It's an ambitious vision, but it is not pie in the sky. Look no further than the High Line park on the west side of New York to see what is possible. There, an old rail trestle has been turned into a richly landscaped walking path, with elegantly designed touches. It has become a hot attraction, drawing rave reviews, delighting throngs of visitors, and stimulating a renaissance in a once-neglected neighborhood.
A Reading Viaduct park doesn't have to be as elaborate or expensive as the High Line, a Rolls Royce edition made possible by oodles of donations from wealthy New Yorkers. Philadelphia's version will likely have to be simpler and cheaper, but it can still be spectacular.
Converting it to a park would actually be less expensive than tearing it down and hauling everything away, according to studies commissioned by the Center City business improvement district. Properly disposing of millions of pounds of steel, masonry, and soil that endured a century's worth of industrial insults will drive the cost up to around $50 million. A modest park scenario would cost only about $35 million. That's still a lot, but it's the kind of project that can be done in phases, as funding allows.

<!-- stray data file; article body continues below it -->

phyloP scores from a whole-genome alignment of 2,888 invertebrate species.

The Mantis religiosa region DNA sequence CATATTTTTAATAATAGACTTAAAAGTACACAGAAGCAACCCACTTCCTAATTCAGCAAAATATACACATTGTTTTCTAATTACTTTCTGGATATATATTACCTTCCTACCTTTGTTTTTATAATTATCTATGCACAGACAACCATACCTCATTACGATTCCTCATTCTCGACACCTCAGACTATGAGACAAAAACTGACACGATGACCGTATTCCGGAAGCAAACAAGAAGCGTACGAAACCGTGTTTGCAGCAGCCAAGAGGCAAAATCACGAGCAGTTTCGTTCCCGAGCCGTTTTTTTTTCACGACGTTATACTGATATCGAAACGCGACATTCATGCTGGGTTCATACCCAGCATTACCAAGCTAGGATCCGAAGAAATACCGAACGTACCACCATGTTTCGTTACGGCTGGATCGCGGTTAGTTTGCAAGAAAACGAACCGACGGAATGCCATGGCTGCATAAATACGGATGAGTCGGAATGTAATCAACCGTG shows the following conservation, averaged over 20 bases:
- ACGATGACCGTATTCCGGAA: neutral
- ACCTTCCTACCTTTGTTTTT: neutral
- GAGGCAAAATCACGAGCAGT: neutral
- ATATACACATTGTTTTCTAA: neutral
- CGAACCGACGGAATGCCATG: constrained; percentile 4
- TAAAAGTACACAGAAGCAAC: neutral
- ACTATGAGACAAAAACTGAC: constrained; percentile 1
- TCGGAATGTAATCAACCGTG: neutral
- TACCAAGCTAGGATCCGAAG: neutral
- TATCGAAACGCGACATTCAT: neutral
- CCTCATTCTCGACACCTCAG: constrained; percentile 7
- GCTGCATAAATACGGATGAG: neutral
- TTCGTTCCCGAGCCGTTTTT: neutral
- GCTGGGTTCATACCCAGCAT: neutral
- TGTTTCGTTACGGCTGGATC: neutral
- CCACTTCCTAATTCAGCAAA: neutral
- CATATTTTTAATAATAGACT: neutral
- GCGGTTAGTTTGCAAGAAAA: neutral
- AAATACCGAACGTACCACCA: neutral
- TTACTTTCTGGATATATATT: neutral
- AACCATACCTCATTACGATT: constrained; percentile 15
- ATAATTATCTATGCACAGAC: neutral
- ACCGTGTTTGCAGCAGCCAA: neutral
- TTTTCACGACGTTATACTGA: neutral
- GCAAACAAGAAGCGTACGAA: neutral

Reading Railroad, now based in California, still owns the viaduct. Initially indifferent, the company is showing more interest in the possibility of a park.
A separate spur that comes to ground level near Broad Street is owned by SEPTA. Working with a local owner to make that short spur into a park could be a relatively cheap way to get started and show the park's immense potential. In this austere budget climate, any work would likely require a mix of foundation money and contributions from various state and city agencies whose missions include park development.
Some in the neighborhood around the viaduct are more interested in expanding affordable housing than a park. They worry that a park would set off a wave of gentrification that could drive out lower-income residents.
That's a legitimate concern, but the area does have multiple vacant lots that could host creatively planned affordable-housing developments. City planners should be working toward that end, especially with any city-owned parcels in the area. With good planning of spinoff development, a viaduct park could be the seed that allows the entire area to blossom into one of the city's most appealing neighborhoods.
For a video tour of the old Reading Viaduct, visit philly.com/viaduct.